Sunday, August 12, 2007

NBC Today Show on Reputation Defense


On Sunday August 12, 2007 the NBC Today show had a brief presentation of the issue of online “reputation defense.” Ben Popken, (link here) ) from consumerist.com, appeared and criticized Reputation Defender and similar companies as compromising free speech. Sometimes webmasters have been asked to remove references to people’s names that had been printed in association with negative events in regular media and fact-checked in a regular way by the media. The theory seems to be that bloggers are “amplifying” the dangers to reputation to others because of the free entry into blogging, beyond what would have happened in the days that there was only print and television.

The broadcast also gave some tips. Major search engines offer “/alerts” that will send anyone an email whenever his name is indexed in a new search engine reference on the Internet. The broadcast suggested that persons be wary of things written about others with the same name as them. Many people have the same names (even same legal names with middle initial or muddle name) so it is easy for a “background checker” to mix up names. The risk is reduced or eliminated if bloggers and web authors document every reference to someone's name with a specific source in the regular media, one that could be fact-checked (by a background investigator) to verify identity.

As I have noted, it’s important for the Human Resources world and for colleges and grad schools to sit down and develop “best practices” if they feel that they need to gumshoe about applicants or employees on the Internet. Obviously much of what they find is wrong or can be about the wrong person, and there is a possibility of jobs being lost because of information about another person (but note the fact-checking step above). The ethics of this as an employment or admissions practice should be considered carefully. It’s rather shocking to me that any reputable employers would fall for this. Some industries and employers and some positions are much more sensitive to public or customer perception of individual employees than others; bloggers who work in areas not requiring contact with the public could affect the careers of people who do work in sensitive areas.

The broadcast also suggested that one can improve one’s reputation by creating a simple profile about oneself in one’s legal name and putting the resume or information that he or she wants seen. Most search engines will display this first. Many employers or others would then get the “right” and desire sartorial impression.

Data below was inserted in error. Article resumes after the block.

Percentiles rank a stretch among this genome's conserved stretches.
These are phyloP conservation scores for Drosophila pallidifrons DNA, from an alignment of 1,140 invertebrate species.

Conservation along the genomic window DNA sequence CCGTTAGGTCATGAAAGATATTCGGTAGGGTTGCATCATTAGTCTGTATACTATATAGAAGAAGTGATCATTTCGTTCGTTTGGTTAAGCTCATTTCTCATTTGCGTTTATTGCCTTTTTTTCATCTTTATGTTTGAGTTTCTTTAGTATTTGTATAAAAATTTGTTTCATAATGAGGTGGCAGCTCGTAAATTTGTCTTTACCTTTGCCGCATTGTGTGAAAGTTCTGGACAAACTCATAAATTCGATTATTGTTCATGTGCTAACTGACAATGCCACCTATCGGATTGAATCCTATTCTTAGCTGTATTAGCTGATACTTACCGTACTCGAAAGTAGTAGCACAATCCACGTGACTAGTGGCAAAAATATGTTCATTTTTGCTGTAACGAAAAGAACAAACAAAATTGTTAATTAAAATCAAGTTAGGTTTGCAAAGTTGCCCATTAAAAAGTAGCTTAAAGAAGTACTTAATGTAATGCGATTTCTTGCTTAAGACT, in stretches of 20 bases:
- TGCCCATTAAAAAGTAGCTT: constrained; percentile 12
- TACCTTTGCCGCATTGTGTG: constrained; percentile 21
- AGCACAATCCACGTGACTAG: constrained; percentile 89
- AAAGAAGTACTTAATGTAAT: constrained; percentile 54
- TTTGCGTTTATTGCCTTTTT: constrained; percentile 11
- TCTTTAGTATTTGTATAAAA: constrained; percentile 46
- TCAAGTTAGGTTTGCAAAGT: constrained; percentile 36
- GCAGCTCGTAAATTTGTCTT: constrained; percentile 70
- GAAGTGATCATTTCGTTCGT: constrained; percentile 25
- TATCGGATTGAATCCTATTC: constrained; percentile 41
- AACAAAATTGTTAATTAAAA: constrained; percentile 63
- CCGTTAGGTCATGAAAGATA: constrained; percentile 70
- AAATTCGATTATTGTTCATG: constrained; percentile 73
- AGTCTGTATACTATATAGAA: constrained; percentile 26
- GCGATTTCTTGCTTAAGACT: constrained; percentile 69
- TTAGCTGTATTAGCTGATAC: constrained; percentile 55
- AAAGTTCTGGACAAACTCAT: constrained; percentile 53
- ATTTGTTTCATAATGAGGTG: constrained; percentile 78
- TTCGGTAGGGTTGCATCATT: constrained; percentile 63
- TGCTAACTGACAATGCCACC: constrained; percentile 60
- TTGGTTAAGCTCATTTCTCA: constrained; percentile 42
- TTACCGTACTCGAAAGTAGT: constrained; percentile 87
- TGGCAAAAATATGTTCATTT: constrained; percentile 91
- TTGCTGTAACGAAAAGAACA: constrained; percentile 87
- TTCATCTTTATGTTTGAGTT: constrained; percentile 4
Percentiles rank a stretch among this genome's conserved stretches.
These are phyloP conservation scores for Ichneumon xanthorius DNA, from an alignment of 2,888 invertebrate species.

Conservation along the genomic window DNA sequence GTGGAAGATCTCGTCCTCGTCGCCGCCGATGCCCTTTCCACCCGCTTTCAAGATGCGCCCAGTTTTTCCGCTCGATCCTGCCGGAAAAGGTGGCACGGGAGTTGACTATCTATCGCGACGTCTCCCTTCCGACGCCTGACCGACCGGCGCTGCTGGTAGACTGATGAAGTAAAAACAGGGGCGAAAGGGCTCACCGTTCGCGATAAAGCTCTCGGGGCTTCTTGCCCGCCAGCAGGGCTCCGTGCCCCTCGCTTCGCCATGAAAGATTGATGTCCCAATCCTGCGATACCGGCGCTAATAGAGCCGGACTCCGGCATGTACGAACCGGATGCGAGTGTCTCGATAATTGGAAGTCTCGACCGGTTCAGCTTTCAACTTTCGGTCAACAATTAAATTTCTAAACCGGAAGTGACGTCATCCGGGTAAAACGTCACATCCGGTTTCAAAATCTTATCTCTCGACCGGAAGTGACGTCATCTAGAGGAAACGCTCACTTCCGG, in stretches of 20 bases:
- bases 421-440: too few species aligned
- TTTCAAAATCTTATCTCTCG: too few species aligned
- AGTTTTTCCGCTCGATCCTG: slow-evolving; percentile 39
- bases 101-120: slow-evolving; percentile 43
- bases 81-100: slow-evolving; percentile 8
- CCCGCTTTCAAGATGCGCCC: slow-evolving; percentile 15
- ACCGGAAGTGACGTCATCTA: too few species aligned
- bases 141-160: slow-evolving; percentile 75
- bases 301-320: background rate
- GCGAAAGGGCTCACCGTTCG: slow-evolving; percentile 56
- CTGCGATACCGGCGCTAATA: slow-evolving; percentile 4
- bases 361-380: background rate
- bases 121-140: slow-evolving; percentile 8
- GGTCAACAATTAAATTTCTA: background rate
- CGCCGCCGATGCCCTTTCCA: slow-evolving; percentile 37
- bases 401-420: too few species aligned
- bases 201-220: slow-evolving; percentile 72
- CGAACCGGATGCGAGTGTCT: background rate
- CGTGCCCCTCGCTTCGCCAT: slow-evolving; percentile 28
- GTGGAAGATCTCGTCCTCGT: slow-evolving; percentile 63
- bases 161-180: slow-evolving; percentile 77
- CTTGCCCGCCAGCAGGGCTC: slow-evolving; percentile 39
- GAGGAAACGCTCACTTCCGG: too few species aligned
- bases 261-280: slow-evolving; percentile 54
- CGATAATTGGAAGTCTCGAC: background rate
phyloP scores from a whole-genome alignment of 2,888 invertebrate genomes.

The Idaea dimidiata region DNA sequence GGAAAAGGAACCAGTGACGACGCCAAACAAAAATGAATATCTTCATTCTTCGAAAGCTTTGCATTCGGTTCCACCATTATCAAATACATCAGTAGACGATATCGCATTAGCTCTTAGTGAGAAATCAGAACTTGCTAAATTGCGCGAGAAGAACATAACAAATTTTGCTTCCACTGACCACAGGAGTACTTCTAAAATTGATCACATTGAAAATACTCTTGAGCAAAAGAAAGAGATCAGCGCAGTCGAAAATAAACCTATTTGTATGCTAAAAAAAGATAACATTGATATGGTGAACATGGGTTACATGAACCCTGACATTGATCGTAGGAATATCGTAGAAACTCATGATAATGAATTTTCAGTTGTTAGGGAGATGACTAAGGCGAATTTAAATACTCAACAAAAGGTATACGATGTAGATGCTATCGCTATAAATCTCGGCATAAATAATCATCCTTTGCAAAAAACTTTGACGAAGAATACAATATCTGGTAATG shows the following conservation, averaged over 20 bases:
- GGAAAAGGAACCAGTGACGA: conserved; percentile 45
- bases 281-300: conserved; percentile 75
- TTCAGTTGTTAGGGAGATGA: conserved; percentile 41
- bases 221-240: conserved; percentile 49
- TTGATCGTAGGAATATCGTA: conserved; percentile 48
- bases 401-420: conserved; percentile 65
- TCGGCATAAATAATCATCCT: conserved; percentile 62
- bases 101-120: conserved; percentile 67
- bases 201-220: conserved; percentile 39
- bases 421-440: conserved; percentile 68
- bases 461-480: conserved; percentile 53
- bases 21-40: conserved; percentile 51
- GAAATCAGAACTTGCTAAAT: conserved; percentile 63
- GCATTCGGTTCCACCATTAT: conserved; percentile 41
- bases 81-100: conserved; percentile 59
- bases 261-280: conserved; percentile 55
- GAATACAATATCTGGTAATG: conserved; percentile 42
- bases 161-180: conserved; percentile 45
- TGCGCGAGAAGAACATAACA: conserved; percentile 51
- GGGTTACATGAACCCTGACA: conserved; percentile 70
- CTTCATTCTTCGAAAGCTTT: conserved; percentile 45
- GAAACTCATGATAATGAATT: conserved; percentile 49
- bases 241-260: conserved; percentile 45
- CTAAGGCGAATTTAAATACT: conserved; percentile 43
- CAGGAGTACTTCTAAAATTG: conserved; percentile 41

Companies have set themselves up to write and manage online profiles for professionals. Some employers may be starting to expect executives, managers and visible employees or agents to use these services.

It would have been desirable to have some members of the "reputation defense" industry on the program to comment.

This issue could be particularly serious for members of the Armed Forces because of “don’t ask don’t tell.” The effect could spill over into other sensitive areas like teaching.

Earlier postings on this problem were made at this blog on Nov. 30, 2006 and March 11, 2007, and especially March 7.

I do report facts from published and fact-checked stories. I do use discretion in reporting the names of people suspected of wrongdoing but not convicted of crimes. Sometimes the amount of material on a controversial individual will already be overwhelming so there seems to be no harm. I do not report strictly personal incidents (and the names of people associated with them) that have no newsworthiness or that would normally be confidential in a business or personal sense. I don’t take pictures of people in bars, dance floors, etc. just to publicize them. I do see a lot of cell phone photography (by others) going on at disco floors, however. Call it citizen paparazzi.

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